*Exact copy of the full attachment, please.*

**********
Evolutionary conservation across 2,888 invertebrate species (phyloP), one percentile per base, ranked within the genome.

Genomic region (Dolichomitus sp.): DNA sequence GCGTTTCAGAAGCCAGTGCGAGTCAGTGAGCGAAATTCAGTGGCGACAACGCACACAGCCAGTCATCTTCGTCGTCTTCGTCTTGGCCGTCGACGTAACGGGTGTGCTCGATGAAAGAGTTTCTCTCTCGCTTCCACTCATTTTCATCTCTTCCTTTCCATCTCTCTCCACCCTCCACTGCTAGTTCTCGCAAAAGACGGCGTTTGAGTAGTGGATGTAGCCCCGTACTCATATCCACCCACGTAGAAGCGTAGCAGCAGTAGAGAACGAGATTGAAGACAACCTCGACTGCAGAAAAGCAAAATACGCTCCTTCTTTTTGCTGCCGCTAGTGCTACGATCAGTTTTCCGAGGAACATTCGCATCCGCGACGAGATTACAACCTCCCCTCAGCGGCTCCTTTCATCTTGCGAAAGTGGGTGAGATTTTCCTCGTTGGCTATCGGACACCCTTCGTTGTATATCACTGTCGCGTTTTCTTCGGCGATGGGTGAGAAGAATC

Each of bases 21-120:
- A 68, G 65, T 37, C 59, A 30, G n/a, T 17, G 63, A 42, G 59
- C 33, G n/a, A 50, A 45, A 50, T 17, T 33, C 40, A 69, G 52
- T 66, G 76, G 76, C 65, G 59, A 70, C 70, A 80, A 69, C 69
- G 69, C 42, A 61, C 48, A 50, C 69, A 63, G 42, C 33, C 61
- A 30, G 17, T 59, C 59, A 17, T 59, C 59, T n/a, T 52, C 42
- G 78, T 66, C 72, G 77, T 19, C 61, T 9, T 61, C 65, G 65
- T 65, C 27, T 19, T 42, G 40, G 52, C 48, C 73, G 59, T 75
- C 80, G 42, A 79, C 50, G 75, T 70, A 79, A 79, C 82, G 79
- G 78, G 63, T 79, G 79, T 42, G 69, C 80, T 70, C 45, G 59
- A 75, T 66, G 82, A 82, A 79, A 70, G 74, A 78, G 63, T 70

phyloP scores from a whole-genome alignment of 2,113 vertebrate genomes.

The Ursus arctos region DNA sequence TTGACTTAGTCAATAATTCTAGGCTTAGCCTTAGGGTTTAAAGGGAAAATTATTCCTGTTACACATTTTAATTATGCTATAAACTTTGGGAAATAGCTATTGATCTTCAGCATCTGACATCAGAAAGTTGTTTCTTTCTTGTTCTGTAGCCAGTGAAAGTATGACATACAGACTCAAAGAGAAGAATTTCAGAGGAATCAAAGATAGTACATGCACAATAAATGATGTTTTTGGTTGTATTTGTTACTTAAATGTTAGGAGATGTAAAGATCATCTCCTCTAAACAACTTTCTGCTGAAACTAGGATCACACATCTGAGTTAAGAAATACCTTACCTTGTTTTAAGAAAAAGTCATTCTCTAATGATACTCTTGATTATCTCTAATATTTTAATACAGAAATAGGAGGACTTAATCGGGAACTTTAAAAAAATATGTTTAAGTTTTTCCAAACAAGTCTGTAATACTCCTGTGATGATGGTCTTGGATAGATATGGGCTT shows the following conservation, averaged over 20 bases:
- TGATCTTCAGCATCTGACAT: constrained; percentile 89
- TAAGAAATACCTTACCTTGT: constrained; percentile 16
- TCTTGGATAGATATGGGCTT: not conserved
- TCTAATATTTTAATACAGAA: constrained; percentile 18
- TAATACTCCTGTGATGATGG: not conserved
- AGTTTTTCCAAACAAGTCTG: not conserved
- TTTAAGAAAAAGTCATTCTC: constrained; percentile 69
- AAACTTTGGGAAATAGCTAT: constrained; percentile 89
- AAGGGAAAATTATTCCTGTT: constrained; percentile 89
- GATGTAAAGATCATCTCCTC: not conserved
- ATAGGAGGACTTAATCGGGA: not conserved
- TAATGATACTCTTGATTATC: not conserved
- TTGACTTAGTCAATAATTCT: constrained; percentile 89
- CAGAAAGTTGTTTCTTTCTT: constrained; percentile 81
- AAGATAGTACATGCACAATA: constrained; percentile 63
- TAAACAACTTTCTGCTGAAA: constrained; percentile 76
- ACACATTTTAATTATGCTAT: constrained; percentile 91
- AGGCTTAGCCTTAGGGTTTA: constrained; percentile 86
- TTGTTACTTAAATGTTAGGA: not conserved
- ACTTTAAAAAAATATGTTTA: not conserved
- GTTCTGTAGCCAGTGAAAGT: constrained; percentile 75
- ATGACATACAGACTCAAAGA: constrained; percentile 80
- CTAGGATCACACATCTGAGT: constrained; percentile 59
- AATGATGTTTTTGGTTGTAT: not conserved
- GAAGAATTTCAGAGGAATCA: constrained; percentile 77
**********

Evolutionary conservation across 2,888 invertebrate species (phyloP), one percentile per base, ranked within the genome.

Genomic region (Dolichomitus sp.): DNA sequence GCGTTTCAGAAGCCAGTGCGAGTCAGTGAGCGAAATTCAGTGGCGACAACGCACACAGCCAGTCATCTTCGTCGTCTTCGTCTTGGCCGTCGACGTAACGGGTGTGCTCGATGAAAGAGTTTCTCTCTCGCTTCCACTCATTTTCATCTCTTCCTTTCCATCTCTCTCCACCCTCCACTGCTAGTTCTCGCAAAAGACGGCGTTTGAGTAGTGGATGTAGCCCCGTACTCATATCCACCCACGTAGAAGCGTAGCAGCAGTAGAGAACGAGATTGAAGACAACCTCGACTGCAGAAAAGCAAAATACGCTCCTTCTTTTTGCTGCCGCTAGTGCTACGATCAGTTTTCCGAGGAACATTCGCATCCGCGACGAGATTACAACCTCCCCTCAGCGGCTCCTTTCATCTTGCGAAAGTGGGTGAGATTTTCCTCGTTGGCTATCGGACACCCTTCGTTGTATATCACTGTCGCGTTTTCTTCGGCGATGGGTGAGAAGAATC

Each of bases 21-120:
- A 68, G 65, T 37, C 59, A 30, G n/a, T 17, G 63, A 42, G 59
- C 33, G n/a, A 50, A 45, A 50, T 17, T 33, C 40, A 69, G 52
- T 66, G 76, G 76, C 65, G 59, A 70, C 70, A 80, A 69, C 69
- G 69, C 42, A 61, C 48, A 50, C 69, A 63, G 42, C 33, C 61
- A 30, G 17, T 59, C 59, A 17, T 59, C 59, T n/a, T 52, C 42
- G 78, T 66, C 72, G 77, T 19, C 61, T 9, T 61, C 65, G 65
- T 65, C 27, T 19, T 42, G 40, G 52, C 48, C 73, G 59, T 75
- C 80, G 42, A 79, C 50, G 75, T 70, A 79, A 79, C 82, G 79
- G 78, G 63, T 79, G 79, T 42, G 69, C 80, T 70, C 45, G 59
- A 75, T 66, G 82, A 82, A 79, A 70, G 74, A 78, G 63, T 70

phyloP scores from a whole-genome alignment of 2,113 vertebrate genomes.

The Ursus arctos region DNA sequence TTGACTTAGTCAATAATTCTAGGCTTAGCCTTAGGGTTTAAAGGGAAAATTATTCCTGTTACACATTTTAATTATGCTATAAACTTTGGGAAATAGCTATTGATCTTCAGCATCTGACATCAGAAAGTTGTTTCTTTCTTGTTCTGTAGCCAGTGAAAGTATGACATACAGACTCAAAGAGAAGAATTTCAGAGGAATCAAAGATAGTACATGCACAATAAATGATGTTTTTGGTTGTATTTGTTACTTAAATGTTAGGAGATGTAAAGATCATCTCCTCTAAACAACTTTCTGCTGAAACTAGGATCACACATCTGAGTTAAGAAATACCTTACCTTGTTTTAAGAAAAAGTCATTCTCTAATGATACTCTTGATTATCTCTAATATTTTAATACAGAAATAGGAGGACTTAATCGGGAACTTTAAAAAAATATGTTTAAGTTTTTCCAAACAAGTCTGTAATACTCCTGTGATGATGGTCTTGGATAGATATGGGCTT shows the following conservation, averaged over 20 bases:
- TGATCTTCAGCATCTGACAT: constrained; percentile 89
- TAAGAAATACCTTACCTTGT: constrained; percentile 16
- TCTTGGATAGATATGGGCTT: not conserved
- TCTAATATTTTAATACAGAA: constrained; percentile 18
- TAATACTCCTGTGATGATGG: not conserved
- AGTTTTTCCAAACAAGTCTG: not conserved
- TTTAAGAAAAAGTCATTCTC: constrained; percentile 69
- AAACTTTGGGAAATAGCTAT: constrained; percentile 89
- AAGGGAAAATTATTCCTGTT: constrained; percentile 89
- GATGTAAAGATCATCTCCTC: not conserved
- ATAGGAGGACTTAATCGGGA: not conserved
- TAATGATACTCTTGATTATC: not conserved
- TTGACTTAGTCAATAATTCT: constrained; percentile 89
- CAGAAAGTTGTTTCTTTCTT: constrained; percentile 81
- AAGATAGTACATGCACAATA: constrained; percentile 63
- TAAACAACTTTCTGCTGAAA: constrained; percentile 76
- ACACATTTTAATTATGCTAT: constrained; percentile 91
- AGGCTTAGCCTTAGGGTTTA: constrained; percentile 86
- TTGTTACTTAAATGTTAGGA: not conserved
- ACTTTAAAAAAATATGTTTA: not conserved
- GTTCTGTAGCCAGTGAAAGT: constrained; percentile 75
- ATGACATACAGACTCAAAGA: constrained; percentile 80
- CTAGGATCACACATCTGAGT: constrained; percentile 59
- AATGATGTTTTTGGTTGTAT: not conserved
- GAAGAATTTCAGAGGAATCA: constrained; percentile 77